In early 2019, Green Economy Canada launched a competitive application round to select new communities to work with that were interested in launching a Green Economy Hub. For the first time — with the support of a $250,000 investment from the Government of Canada for our national network expansion — we invited applicants outside of Ontario.
The applicants were evaluated based on the readiness of their community, the potential for impact of a Green Economy Hub, and their organizational capacity to take on this work. Green Economy Canada selected two strong applicants to work with — the New Brunswick Environmental Network (NBEN), who are exploring Hub development across New Brunswick, and a collaborative partnership in Peterborough to continue Hub exploration in Peterborough, Ontario.
We’re currently working with NBEN through our standardized 8-milestone “Hub Launch Process” to determine if there is community buy-in and interest to launch a Hub in New Brunswick, as well as adequate funding and resourcing. This marks the first time we’re exploring how the Green Economy Hub model could be applied outside of Ontario — an exciting step for our network!
In June 2019, the New Brunswick Environmental Network completed the first milestone of this process – hosting community workshops. With interest in exploring community and business response to the Green Economy Hub model and the opportunity it presents across the province, NBEN held five workshops in different communities: Bathurst, Edmundston, Fredericton, Moncton, and Saint John.
Read on to learn about what happened in these workshops, and attendees’ response to the idea of a Green Economy Hub.
Each workshop started with attendees sharing their name, the organization they were representing, and what drew them to the workshop.
Afterwards, the New Brunswick Environmental Network and Green Economy Canada set the context for the event – speaking about the role and function of a Green Economy Hub, and why the time is right for business-led climate action in New Brunswick.
Jumping into the hands on part of the event, attendees brainstormed the initiatives, programs, organizations, and policies currently operating in their community that could complement or springboard a Green Economy Hub. They started by individually generating ideas on post-it notes.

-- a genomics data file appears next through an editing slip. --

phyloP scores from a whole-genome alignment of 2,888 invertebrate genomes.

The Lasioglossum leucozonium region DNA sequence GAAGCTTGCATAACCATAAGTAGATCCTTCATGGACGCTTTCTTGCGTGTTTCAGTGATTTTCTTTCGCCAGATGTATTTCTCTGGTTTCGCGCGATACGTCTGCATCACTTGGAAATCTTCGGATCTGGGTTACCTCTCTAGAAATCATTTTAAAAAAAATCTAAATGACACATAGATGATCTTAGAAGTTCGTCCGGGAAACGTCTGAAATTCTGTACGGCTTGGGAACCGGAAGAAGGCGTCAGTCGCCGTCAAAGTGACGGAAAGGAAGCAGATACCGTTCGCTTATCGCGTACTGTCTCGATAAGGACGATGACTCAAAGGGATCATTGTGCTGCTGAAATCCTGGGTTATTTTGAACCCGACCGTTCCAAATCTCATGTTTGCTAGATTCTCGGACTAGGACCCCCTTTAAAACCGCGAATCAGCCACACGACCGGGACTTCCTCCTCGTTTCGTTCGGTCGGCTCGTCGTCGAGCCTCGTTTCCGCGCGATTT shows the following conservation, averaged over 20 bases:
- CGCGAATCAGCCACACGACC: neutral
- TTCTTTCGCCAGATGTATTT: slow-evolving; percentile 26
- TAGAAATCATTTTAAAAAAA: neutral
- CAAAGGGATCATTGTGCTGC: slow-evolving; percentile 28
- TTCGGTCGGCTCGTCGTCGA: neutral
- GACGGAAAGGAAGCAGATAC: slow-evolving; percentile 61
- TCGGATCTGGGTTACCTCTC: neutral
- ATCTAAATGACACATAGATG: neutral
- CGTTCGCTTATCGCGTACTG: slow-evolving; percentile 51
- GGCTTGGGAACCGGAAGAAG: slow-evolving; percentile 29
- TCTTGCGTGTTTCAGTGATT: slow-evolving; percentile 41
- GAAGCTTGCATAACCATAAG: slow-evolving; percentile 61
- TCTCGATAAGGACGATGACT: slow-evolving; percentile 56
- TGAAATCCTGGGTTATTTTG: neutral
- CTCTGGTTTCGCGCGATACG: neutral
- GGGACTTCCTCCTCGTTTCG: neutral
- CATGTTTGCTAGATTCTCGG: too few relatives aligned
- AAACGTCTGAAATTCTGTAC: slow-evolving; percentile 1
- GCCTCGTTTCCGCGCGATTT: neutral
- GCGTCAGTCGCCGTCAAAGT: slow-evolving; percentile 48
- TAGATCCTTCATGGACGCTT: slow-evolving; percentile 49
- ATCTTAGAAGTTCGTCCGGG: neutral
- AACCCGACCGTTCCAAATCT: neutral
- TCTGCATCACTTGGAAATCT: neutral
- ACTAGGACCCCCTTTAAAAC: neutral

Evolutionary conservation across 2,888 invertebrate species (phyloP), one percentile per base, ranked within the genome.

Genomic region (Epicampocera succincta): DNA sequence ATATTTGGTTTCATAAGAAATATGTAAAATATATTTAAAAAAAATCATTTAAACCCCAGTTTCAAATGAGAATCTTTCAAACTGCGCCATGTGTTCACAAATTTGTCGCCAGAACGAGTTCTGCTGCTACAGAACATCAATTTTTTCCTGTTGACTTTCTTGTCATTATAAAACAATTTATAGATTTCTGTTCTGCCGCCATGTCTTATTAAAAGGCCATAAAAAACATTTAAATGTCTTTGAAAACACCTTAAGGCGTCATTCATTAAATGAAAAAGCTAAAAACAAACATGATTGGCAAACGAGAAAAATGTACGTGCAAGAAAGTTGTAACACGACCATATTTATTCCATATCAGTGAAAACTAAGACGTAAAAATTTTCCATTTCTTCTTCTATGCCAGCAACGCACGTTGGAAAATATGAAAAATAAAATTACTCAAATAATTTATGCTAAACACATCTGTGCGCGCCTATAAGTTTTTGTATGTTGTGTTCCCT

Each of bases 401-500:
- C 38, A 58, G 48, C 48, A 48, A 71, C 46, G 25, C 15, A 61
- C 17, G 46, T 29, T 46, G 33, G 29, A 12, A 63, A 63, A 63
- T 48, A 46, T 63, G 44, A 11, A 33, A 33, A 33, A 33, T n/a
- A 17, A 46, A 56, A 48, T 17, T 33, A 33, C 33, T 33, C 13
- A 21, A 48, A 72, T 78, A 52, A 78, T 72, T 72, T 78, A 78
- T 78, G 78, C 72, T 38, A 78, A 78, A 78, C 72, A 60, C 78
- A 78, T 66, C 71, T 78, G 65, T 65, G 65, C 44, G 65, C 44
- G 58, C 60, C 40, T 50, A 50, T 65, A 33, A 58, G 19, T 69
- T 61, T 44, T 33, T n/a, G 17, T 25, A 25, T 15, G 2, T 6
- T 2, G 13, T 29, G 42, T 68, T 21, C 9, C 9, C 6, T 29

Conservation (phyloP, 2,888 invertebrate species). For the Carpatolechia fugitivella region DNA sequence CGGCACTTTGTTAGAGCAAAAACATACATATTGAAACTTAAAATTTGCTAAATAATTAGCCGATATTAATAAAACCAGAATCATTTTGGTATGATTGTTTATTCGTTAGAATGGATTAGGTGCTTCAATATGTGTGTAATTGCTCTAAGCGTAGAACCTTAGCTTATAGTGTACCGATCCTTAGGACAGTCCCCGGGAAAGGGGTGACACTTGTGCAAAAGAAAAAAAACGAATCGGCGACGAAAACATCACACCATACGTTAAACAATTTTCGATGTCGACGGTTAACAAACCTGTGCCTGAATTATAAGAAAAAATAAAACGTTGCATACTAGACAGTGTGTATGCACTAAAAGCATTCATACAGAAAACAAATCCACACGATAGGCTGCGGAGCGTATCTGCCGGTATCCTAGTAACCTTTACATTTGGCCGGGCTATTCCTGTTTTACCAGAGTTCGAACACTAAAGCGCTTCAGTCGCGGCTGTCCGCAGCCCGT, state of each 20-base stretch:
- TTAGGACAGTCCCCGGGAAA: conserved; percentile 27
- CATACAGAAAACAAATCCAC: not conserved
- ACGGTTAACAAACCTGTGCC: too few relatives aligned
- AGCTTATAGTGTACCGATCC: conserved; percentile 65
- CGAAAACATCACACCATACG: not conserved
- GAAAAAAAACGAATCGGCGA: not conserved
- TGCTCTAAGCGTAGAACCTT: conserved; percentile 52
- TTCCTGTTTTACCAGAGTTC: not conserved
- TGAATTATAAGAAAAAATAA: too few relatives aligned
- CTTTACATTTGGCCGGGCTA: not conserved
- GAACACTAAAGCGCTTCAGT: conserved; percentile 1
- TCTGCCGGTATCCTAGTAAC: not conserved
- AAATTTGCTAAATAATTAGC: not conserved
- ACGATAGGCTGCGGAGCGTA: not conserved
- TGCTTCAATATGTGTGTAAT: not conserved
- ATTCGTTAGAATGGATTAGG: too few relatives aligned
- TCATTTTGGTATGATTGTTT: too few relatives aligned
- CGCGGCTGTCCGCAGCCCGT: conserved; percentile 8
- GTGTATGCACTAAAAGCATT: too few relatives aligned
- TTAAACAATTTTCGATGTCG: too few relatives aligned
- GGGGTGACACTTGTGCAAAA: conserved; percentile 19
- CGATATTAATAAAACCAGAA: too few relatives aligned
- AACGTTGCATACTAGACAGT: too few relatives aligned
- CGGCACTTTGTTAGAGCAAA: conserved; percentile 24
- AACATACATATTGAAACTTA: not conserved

And then compiled them on a large board to learn about and discuss what others had identified, grouping post-its into themes where relevant.
Next, attendees were introduced to the suite of potential services that a Hub could deliver, and asked to vote via ‘dotmocracy’ on the ones that would be most important for their organizations to have access to if they were to become members of the Hub.
Service options that resonated most strongly with attendees across the workshops included: best practice templates, educational forums, connections to local service providers, project planning support, access to carbon accounting software, technical workshops, and on-site walkthroughs.
After voting, attendees returned to their table groups, and discussed in more detail whether the themes seen with the dotmocracy results resonated with them, why they had picked certain services, and whether there were any services missing or underrepresented in the voting that they still felt were important to acknowledge.
Lastly, attendees discussed how they expected their community’s businesses, and their individual organizations, would respond to setting and reporting on sustainability targets. Overall, the conversations on public target-setting centered around a few core themes:
- that sustainability targets would help to build employee attraction and retention,
- that every business is unique therefore targets need to be flexible and suitable for different sectors and sizes of businesses; and,
- that the business case for sustainability action needs to be more clearly communicated to get businesses on board with target setting and taking action.
Attendees and facilitators mingled post-event to share their reflections and excitement for accelerating business-focused climate action in New Brunswick.
Visual workshop summary notes created by an attendee. (Above photo supplied by Julia Feltham, Twitter: @juliafeltham)
Now that NBEN has completed their community workshops, and heard support for a Green Economy Hub voiced by stakeholders across the province, they are moving on to the next two milestones in the exploration phase: one-on-one market research conversations with key stakeholders, and writing a business plan.
Co-facilitators from New Brunswick Environmental Network and Green Economy Canada feeling energized after the workshops.
We are excited to continue to bolster the reach and impact of the entire network, as we work towards launching additional Green Economy Hubs alongside local partners across Canada!